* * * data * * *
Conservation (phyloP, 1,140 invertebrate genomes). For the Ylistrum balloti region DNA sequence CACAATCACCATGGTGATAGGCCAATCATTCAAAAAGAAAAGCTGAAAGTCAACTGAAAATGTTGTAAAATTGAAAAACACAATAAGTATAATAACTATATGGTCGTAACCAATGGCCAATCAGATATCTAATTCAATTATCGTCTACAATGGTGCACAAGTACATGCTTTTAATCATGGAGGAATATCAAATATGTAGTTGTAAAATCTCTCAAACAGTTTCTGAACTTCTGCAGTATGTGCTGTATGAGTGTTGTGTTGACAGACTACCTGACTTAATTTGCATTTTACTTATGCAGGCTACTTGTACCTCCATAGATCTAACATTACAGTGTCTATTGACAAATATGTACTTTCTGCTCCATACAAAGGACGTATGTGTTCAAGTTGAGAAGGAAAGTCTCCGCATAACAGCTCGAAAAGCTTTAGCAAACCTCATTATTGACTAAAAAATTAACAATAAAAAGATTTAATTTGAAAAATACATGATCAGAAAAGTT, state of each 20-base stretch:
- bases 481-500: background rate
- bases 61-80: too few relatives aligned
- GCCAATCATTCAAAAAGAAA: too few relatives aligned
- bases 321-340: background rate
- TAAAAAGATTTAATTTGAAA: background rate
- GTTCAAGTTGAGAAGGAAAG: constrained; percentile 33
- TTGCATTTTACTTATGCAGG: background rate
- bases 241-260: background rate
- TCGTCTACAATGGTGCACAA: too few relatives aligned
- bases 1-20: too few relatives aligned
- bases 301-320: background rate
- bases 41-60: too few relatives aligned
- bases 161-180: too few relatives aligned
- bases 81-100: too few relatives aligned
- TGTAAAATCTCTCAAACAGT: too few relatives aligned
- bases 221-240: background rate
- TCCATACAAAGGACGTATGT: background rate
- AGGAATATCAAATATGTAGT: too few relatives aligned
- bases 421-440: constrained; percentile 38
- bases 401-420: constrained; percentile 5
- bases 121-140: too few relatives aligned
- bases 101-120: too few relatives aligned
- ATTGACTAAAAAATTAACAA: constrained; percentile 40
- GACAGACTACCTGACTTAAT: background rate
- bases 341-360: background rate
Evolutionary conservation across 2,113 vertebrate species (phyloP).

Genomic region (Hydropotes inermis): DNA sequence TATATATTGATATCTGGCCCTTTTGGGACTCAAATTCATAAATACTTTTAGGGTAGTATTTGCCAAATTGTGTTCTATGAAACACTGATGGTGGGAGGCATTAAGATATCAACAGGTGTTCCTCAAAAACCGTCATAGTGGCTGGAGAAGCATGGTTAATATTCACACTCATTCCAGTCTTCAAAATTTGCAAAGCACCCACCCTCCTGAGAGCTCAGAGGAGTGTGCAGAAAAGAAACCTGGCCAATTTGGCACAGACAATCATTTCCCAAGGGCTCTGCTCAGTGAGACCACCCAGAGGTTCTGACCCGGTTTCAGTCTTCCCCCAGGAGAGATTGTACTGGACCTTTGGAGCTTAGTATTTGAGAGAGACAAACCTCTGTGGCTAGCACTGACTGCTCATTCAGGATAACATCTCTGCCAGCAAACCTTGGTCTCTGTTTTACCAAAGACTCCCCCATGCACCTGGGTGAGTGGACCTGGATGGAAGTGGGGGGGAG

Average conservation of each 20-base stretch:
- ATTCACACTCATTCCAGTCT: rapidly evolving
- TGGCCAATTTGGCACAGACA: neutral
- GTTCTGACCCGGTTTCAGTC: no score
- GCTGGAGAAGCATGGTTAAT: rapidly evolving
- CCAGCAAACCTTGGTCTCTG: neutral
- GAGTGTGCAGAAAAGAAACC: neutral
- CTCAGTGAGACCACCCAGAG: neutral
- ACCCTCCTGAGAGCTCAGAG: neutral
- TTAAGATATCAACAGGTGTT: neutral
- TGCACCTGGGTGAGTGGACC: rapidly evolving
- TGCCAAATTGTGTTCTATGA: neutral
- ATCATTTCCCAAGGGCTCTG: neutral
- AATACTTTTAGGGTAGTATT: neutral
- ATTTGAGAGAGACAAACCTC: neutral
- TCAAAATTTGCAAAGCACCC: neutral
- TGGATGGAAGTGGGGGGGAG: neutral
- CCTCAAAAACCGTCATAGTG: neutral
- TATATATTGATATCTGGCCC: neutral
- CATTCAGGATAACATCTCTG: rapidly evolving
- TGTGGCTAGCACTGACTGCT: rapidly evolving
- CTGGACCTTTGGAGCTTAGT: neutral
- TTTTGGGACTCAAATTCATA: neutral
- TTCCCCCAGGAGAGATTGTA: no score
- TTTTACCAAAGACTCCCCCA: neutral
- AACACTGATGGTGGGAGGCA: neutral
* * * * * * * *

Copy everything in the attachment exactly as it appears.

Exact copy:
Conservation (phyloP, 1,140 invertebrate genomes). For the Ylistrum balloti region DNA sequence CACAATCACCATGGTGATAGGCCAATCATTCAAAAAGAAAAGCTGAAAGTCAACTGAAAATGTTGTAAAATTGAAAAACACAATAAGTATAATAACTATATGGTCGTAACCAATGGCCAATCAGATATCTAATTCAATTATCGTCTACAATGGTGCACAAGTACATGCTTTTAATCATGGAGGAATATCAAATATGTAGTTGTAAAATCTCTCAAACAGTTTCTGAACTTCTGCAGTATGTGCTGTATGAGTGTTGTGTTGACAGACTACCTGACTTAATTTGCATTTTACTTATGCAGGCTACTTGTACCTCCATAGATCTAACATTACAGTGTCTATTGACAAATATGTACTTTCTGCTCCATACAAAGGACGTATGTGTTCAAGTTGAGAAGGAAAGTCTCCGCATAACAGCTCGAAAAGCTTTAGCAAACCTCATTATTGACTAAAAAATTAACAATAAAAAGATTTAATTTGAAAAATACATGATCAGAAAAGTT, state of each 20-base stretch:
- bases 481-500: background rate
- bases 61-80: too few relatives aligned
- GCCAATCATTCAAAAAGAAA: too few relatives aligned
- bases 321-340: background rate
- TAAAAAGATTTAATTTGAAA: background rate
- GTTCAAGTTGAGAAGGAAAG: constrained; percentile 33
- TTGCATTTTACTTATGCAGG: background rate
- bases 241-260: background rate
- TCGTCTACAATGGTGCACAA: too few relatives aligned
- bases 1-20: too few relatives aligned
- bases 301-320: background rate
- bases 41-60: too few relatives aligned
- bases 161-180: too few relatives aligned
- bases 81-100: too few relatives aligned
- TGTAAAATCTCTCAAACAGT: too few relatives aligned
- bases 221-240: background rate
- TCCATACAAAGGACGTATGT: background rate
- AGGAATATCAAATATGTAGT: too few relatives aligned
- bases 421-440: constrained; percentile 38
- bases 401-420: constrained; percentile 5
- bases 121-140: too few relatives aligned
- bases 101-120: too few relatives aligned
- ATTGACTAAAAAATTAACAA: constrained; percentile 40
- GACAGACTACCTGACTTAAT: background rate
- bases 341-360: background rate
Evolutionary conservation across 2,113 vertebrate species (phyloP).

Genomic region (Hydropotes inermis): DNA sequence TATATATTGATATCTGGCCCTTTTGGGACTCAAATTCATAAATACTTTTAGGGTAGTATTTGCCAAATTGTGTTCTATGAAACACTGATGGTGGGAGGCATTAAGATATCAACAGGTGTTCCTCAAAAACCGTCATAGTGGCTGGAGAAGCATGGTTAATATTCACACTCATTCCAGTCTTCAAAATTTGCAAAGCACCCACCCTCCTGAGAGCTCAGAGGAGTGTGCAGAAAAGAAACCTGGCCAATTTGGCACAGACAATCATTTCCCAAGGGCTCTGCTCAGTGAGACCACCCAGAGGTTCTGACCCGGTTTCAGTCTTCCCCCAGGAGAGATTGTACTGGACCTTTGGAGCTTAGTATTTGAGAGAGACAAACCTCTGTGGCTAGCACTGACTGCTCATTCAGGATAACATCTCTGCCAGCAAACCTTGGTCTCTGTTTTACCAAAGACTCCCCCATGCACCTGGGTGAGTGGACCTGGATGGAAGTGGGGGGGAG

Average conservation of each 20-base stretch:
- ATTCACACTCATTCCAGTCT: rapidly evolving
- TGGCCAATTTGGCACAGACA: neutral
- GTTCTGACCCGGTTTCAGTC: no score
- GCTGGAGAAGCATGGTTAAT: rapidly evolving
- CCAGCAAACCTTGGTCTCTG: neutral
- GAGTGTGCAGAAAAGAAACC: neutral
- CTCAGTGAGACCACCCAGAG: neutral
- ACCCTCCTGAGAGCTCAGAG: neutral
- TTAAGATATCAACAGGTGTT: neutral
- TGCACCTGGGTGAGTGGACC: rapidly evolving
- TGCCAAATTGTGTTCTATGA: neutral
- ATCATTTCCCAAGGGCTCTG: neutral
- AATACTTTTAGGGTAGTATT: neutral
- ATTTGAGAGAGACAAACCTC: neutral
- TCAAAATTTGCAAAGCACCC: neutral
- TGGATGGAAGTGGGGGGGAG: neutral
- CCTCAAAAACCGTCATAGTG: neutral
- TATATATTGATATCTGGCCC: neutral
- CATTCAGGATAACATCTCTG: rapidly evolving
- TGTGGCTAGCACTGACTGCT: rapidly evolving
- CTGGACCTTTGGAGCTTAGT: neutral
- TTTTGGGACTCAAATTCATA: neutral
- TTCCCCCAGGAGAGATTGTA: no score
- TTTTACCAAAGACTCCCCCA: neutral
- AACACTGATGGTGGGAGGCA: neutral